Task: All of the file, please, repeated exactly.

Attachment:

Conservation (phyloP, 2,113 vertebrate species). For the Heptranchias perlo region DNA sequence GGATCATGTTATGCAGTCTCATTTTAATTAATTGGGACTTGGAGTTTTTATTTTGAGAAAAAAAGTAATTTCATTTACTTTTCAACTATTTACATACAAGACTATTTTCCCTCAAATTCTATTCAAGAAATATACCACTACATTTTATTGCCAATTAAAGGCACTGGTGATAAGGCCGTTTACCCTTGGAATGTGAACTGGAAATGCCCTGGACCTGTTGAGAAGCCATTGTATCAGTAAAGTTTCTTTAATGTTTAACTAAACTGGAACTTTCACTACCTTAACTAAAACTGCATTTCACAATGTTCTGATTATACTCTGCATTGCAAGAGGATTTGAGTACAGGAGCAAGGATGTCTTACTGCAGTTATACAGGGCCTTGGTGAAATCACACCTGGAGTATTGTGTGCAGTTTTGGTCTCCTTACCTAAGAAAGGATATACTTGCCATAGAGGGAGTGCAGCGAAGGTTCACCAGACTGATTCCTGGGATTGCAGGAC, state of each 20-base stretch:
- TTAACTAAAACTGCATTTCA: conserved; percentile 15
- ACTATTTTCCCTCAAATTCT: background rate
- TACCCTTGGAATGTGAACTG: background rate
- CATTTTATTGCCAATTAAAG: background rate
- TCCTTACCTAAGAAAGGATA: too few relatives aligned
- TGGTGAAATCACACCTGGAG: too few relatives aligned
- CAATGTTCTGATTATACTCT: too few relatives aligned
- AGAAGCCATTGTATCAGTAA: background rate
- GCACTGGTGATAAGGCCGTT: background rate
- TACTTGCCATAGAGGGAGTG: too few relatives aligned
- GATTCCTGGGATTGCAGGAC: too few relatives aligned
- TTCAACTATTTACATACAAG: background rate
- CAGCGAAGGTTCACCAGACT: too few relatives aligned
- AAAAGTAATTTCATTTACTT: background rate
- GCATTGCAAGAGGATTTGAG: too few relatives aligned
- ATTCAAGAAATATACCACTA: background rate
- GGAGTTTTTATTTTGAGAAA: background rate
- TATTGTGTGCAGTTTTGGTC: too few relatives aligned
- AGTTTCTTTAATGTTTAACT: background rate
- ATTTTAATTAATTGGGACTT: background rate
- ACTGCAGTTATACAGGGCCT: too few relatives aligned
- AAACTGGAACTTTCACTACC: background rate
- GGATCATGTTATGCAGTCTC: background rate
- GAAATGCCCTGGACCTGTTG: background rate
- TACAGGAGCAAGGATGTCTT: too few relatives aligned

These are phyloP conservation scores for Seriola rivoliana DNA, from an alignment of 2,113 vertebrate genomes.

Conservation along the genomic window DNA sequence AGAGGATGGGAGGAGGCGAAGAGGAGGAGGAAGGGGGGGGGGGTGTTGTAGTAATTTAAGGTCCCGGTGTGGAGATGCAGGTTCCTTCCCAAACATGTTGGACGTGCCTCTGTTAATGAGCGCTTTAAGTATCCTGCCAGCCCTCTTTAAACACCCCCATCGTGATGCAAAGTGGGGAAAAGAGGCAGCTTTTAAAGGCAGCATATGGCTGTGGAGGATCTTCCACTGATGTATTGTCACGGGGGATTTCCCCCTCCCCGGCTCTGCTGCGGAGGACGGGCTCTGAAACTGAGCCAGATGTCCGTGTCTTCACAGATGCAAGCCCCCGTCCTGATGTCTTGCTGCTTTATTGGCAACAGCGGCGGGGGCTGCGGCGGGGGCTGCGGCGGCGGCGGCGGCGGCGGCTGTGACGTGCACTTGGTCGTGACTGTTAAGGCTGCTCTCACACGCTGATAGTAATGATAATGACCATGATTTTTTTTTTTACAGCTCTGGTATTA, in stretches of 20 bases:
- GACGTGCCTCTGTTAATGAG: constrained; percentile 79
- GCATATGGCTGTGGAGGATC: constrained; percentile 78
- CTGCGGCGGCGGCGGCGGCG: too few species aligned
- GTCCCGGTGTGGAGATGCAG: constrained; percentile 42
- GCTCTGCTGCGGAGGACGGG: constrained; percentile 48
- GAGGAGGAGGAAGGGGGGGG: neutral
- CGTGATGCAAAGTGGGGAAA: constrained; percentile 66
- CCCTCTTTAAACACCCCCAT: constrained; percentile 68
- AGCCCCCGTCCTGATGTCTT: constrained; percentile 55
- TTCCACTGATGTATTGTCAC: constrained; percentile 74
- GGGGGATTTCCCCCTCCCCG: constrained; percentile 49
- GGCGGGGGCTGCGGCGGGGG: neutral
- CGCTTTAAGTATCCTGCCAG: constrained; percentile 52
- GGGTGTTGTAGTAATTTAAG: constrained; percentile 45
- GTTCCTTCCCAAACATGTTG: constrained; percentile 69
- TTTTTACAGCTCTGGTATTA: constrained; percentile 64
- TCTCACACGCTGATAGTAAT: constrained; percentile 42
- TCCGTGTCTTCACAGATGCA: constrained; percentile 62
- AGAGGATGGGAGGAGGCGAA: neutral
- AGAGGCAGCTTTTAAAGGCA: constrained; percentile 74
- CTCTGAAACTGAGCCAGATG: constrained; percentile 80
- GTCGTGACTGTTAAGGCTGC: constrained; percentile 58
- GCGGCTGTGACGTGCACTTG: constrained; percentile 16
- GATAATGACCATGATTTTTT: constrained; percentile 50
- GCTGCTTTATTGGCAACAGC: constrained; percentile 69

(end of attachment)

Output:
Conservation (phyloP, 2,113 vertebrate species). For the Heptranchias perlo region DNA sequence GGATCATGTTATGCAGTCTCATTTTAATTAATTGGGACTTGGAGTTTTTATTTTGAGAAAAAAAGTAATTTCATTTACTTTTCAACTATTTACATACAAGACTATTTTCCCTCAAATTCTATTCAAGAAATATACCACTACATTTTATTGCCAATTAAAGGCACTGGTGATAAGGCCGTTTACCCTTGGAATGTGAACTGGAAATGCCCTGGACCTGTTGAGAAGCCATTGTATCAGTAAAGTTTCTTTAATGTTTAACTAAACTGGAACTTTCACTACCTTAACTAAAACTGCATTTCACAATGTTCTGATTATACTCTGCATTGCAAGAGGATTTGAGTACAGGAGCAAGGATGTCTTACTGCAGTTATACAGGGCCTTGGTGAAATCACACCTGGAGTATTGTGTGCAGTTTTGGTCTCCTTACCTAAGAAAGGATATACTTGCCATAGAGGGAGTGCAGCGAAGGTTCACCAGACTGATTCCTGGGATTGCAGGAC, state of each 20-base stretch:
- TTAACTAAAACTGCATTTCA: conserved; percentile 15
- ACTATTTTCCCTCAAATTCT: background rate
- TACCCTTGGAATGTGAACTG: background rate
- CATTTTATTGCCAATTAAAG: background rate
- TCCTTACCTAAGAAAGGATA: too few relatives aligned
- TGGTGAAATCACACCTGGAG: too few relatives aligned
- CAATGTTCTGATTATACTCT: too few relatives aligned
- AGAAGCCATTGTATCAGTAA: background rate
- GCACTGGTGATAAGGCCGTT: background rate
- TACTTGCCATAGAGGGAGTG: too few relatives aligned
- GATTCCTGGGATTGCAGGAC: too few relatives aligned
- TTCAACTATTTACATACAAG: background rate
- CAGCGAAGGTTCACCAGACT: too few relatives aligned
- AAAAGTAATTTCATTTACTT: background rate
- GCATTGCAAGAGGATTTGAG: too few relatives aligned
- ATTCAAGAAATATACCACTA: background rate
- GGAGTTTTTATTTTGAGAAA: background rate
- TATTGTGTGCAGTTTTGGTC: too few relatives aligned
- AGTTTCTTTAATGTTTAACT: background rate
- ATTTTAATTAATTGGGACTT: background rate
- ACTGCAGTTATACAGGGCCT: too few relatives aligned
- AAACTGGAACTTTCACTACC: background rate
- GGATCATGTTATGCAGTCTC: background rate
- GAAATGCCCTGGACCTGTTG: background rate
- TACAGGAGCAAGGATGTCTT: too few relatives aligned

These are phyloP conservation scores for Seriola rivoliana DNA, from an alignment of 2,113 vertebrate genomes.

Conservation along the genomic window DNA sequence AGAGGATGGGAGGAGGCGAAGAGGAGGAGGAAGGGGGGGGGGGTGTTGTAGTAATTTAAGGTCCCGGTGTGGAGATGCAGGTTCCTTCCCAAACATGTTGGACGTGCCTCTGTTAATGAGCGCTTTAAGTATCCTGCCAGCCCTCTTTAAACACCCCCATCGTGATGCAAAGTGGGGAAAAGAGGCAGCTTTTAAAGGCAGCATATGGCTGTGGAGGATCTTCCACTGATGTATTGTCACGGGGGATTTCCCCCTCCCCGGCTCTGCTGCGGAGGACGGGCTCTGAAACTGAGCCAGATGTCCGTGTCTTCACAGATGCAAGCCCCCGTCCTGATGTCTTGCTGCTTTATTGGCAACAGCGGCGGGGGCTGCGGCGGGGGCTGCGGCGGCGGCGGCGGCGGCGGCTGTGACGTGCACTTGGTCGTGACTGTTAAGGCTGCTCTCACACGCTGATAGTAATGATAATGACCATGATTTTTTTTTTTACAGCTCTGGTATTA, in stretches of 20 bases:
- GACGTGCCTCTGTTAATGAG: constrained; percentile 79
- GCATATGGCTGTGGAGGATC: constrained; percentile 78
- CTGCGGCGGCGGCGGCGGCG: too few species aligned
- GTCCCGGTGTGGAGATGCAG: constrained; percentile 42
- GCTCTGCTGCGGAGGACGGG: constrained; percentile 48
- GAGGAGGAGGAAGGGGGGGG: neutral
- CGTGATGCAAAGTGGGGAAA: constrained; percentile 66
- CCCTCTTTAAACACCCCCAT: constrained; percentile 68
- AGCCCCCGTCCTGATGTCTT: constrained; percentile 55
- TTCCACTGATGTATTGTCAC: constrained; percentile 74
- GGGGGATTTCCCCCTCCCCG: constrained; percentile 49
- GGCGGGGGCTGCGGCGGGGG: neutral
- CGCTTTAAGTATCCTGCCAG: constrained; percentile 52
- GGGTGTTGTAGTAATTTAAG: constrained; percentile 45
- GTTCCTTCCCAAACATGTTG: constrained; percentile 69
- TTTTTACAGCTCTGGTATTA: constrained; percentile 64
- TCTCACACGCTGATAGTAAT: constrained; percentile 42
- TCCGTGTCTTCACAGATGCA: constrained; percentile 62
- AGAGGATGGGAGGAGGCGAA: neutral
- AGAGGCAGCTTTTAAAGGCA: constrained; percentile 74
- CTCTGAAACTGAGCCAGATG: constrained; percentile 80
- GTCGTGACTGTTAAGGCTGC: constrained; percentile 58
- GCGGCTGTGACGTGCACTTG: constrained; percentile 16
- GATAATGACCATGATTTTTT: constrained; percentile 50
- GCTGCTTTATTGGCAACAGC: constrained; percentile 69